U.S. Water News Online
MEEKER, Colo. -- No one has ever rowed a boat across
Stillwater Reservoir. Or caught a fish at Fourteenmile Reservoir. Or
stood on the beach of Roan Creek Reservoir.
These are all imaginary lakes. They exist only in the minds of oil
company executives and attorneys.
But the oil companies own legal rights to build and fill these
reservoirs, which would be in Garfield and Rio Blanco counties. And
as the companies take another look at Colorado's oil-shale deposits,
which would require vast amounts of water to develop, they might make
those imaginary lakes a reality.
Their water rights are huge, and getting bigger. Shell has been
buying large water rights on the Western Slope for the last five
years and just completed a major purchase in July.
"I've seen estimates that oil shale, if it is developed, would
consume 100 percent of the remaining water in the Colorado River
system," said U.S. Sen. Ken Salazar.
Harris Sherman, director of the state's Department of Natural
Resources, has seen the draft of an upcoming federal study on oil
shale, although he can't divulge its details because of a
confidentiality agreement. But he let something slip to members of
the Water Conservation Board in Craig this summer.
"I assure you there will be numbers associated with water for
oil-shale development that will gain our attention," Sherman said.
But no one has an answer to the big question: How much water will
the oil industry take?
International oil companies own some of the largest private water
rights on the Western Slope. If they used all the rights they own,
they might force Colorado to violate the Colorado River Compact of
1922, and then water users around the state would have to cut back.
"The difficulty and the problem is everybody's playing their cards
pretty close to their vest. Or they don't have a good idea what their
water needs will be," said Dan Birch, who is leading a study into the
question for the local river basins.
"I think on the low end, we're talking about 10,000 acre-feet a
year. On the upper end, we're talking about hundreds of thousands of
acre-feet a year, maybe 500,000, which by all estimates is everything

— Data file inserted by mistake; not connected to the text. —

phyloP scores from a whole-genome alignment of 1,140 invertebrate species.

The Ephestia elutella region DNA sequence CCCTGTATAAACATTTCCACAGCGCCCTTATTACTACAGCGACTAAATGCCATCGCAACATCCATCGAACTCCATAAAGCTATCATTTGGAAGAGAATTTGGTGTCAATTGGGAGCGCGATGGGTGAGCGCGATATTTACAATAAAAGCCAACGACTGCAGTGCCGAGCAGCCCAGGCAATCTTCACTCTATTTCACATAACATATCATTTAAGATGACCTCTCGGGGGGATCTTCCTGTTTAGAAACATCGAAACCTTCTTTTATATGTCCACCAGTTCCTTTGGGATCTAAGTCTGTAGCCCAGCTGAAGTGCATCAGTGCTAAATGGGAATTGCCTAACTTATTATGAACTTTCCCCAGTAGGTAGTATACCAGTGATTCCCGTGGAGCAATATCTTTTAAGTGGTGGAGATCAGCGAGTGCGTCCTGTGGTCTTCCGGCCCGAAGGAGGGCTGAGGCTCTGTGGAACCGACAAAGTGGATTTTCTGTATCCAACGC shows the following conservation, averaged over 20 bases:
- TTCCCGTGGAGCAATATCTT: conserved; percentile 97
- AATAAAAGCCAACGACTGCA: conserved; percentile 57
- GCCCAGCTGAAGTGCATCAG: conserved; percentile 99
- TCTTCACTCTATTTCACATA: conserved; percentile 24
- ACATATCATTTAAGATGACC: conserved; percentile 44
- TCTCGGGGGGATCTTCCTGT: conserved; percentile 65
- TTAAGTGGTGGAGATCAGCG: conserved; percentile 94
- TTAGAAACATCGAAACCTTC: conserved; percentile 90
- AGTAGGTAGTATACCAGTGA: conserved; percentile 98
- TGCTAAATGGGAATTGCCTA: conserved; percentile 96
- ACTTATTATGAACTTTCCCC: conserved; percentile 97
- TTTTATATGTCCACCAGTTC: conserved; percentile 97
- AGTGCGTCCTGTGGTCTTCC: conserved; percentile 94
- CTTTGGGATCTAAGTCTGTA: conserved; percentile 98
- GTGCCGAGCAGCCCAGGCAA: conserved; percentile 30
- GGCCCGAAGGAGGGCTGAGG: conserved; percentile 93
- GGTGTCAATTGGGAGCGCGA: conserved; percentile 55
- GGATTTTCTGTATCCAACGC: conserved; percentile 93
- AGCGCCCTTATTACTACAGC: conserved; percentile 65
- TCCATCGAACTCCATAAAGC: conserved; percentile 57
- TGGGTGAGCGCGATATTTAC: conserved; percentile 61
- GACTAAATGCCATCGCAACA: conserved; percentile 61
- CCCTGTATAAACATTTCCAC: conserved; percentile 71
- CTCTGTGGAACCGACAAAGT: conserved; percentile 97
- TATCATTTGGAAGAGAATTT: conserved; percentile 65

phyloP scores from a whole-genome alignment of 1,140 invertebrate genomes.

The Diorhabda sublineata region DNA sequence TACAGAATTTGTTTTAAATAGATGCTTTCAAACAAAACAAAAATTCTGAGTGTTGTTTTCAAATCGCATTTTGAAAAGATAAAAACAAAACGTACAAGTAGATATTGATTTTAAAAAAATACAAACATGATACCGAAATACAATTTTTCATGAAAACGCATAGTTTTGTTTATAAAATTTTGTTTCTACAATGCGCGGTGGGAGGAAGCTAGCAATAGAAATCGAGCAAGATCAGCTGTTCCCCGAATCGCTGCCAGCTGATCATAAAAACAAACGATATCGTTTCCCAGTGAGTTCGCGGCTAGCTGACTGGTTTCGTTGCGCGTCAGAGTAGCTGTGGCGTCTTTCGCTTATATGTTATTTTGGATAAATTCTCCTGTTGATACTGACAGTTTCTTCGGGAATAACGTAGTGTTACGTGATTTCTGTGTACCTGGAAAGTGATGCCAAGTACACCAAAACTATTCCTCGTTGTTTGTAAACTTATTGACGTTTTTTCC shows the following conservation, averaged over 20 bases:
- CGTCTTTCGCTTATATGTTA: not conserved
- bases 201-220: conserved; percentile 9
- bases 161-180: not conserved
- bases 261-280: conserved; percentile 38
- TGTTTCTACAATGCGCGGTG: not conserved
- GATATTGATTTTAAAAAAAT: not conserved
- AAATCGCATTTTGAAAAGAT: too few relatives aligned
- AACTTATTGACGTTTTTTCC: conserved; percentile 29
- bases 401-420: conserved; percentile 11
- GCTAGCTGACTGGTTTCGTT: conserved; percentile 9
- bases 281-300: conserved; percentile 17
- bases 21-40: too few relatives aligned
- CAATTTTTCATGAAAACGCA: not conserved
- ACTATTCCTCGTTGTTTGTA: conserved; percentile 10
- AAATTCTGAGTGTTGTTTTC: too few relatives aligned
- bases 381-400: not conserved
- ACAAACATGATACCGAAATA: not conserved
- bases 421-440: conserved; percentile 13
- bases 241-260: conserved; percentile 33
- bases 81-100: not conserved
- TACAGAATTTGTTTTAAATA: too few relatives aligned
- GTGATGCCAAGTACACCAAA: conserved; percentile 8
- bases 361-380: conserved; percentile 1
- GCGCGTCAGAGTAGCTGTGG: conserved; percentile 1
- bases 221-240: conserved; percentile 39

Colorado has left to develop," Birch said.
Colorado uses about 2.1 million acre-feet a year from the Colorado
River Basin, which includes southwestern rivers like the Animas and
Dolores, according to the U.S. Bureau of Reclamation.
On paper, Colorado gets 3.8 million acre-feet a year under the
1922 compact and subsequent agreements. But few water experts believe
Colorado will get anything close to that much, because of climate
change and natural dry cycles. Birch's boss at the river district,
Eric Kuhn, thinks Colorado already might be using all the water to
which it is legally entitled.
Birch thinks it will take a year to finish the study, which will
look at the water needs of many forms of energy, not just shale
Birch has a frustrating task. Most of the studies on oil shale and
water are at least 20 years old, and they are maddeningly vague.
A U.S. Bureau of Mines report from the late '70s said the industry
would need two to five barrels of water per barrel of oil. A 1981
blue-ribbon panel for then-Gov. Richard Lamm said the industry would
need anywhere from 81,000 acre feet to 868,000 acre feet, depending
on how much oil it was producing.
But both of those studies were done when oil companies planned to
build the world's largest strip mines to get the shale. Today's
"in-situ," or underground methods, might take less water. Three
companies -- Shell, Chevron and EGL -- have won federal leases to
demonstrate their in-situ methods on 160-acre parcels in Colorado.
The companies plan to melt the rocks 2,000 feet below the surface.
They would need water to process the shale oil in a plant that
resembles a refinery, to spray on the ground for dust control and, in
some methods, to wash the underground rock formations of leftover
Shell believes its whole process, from construction to processing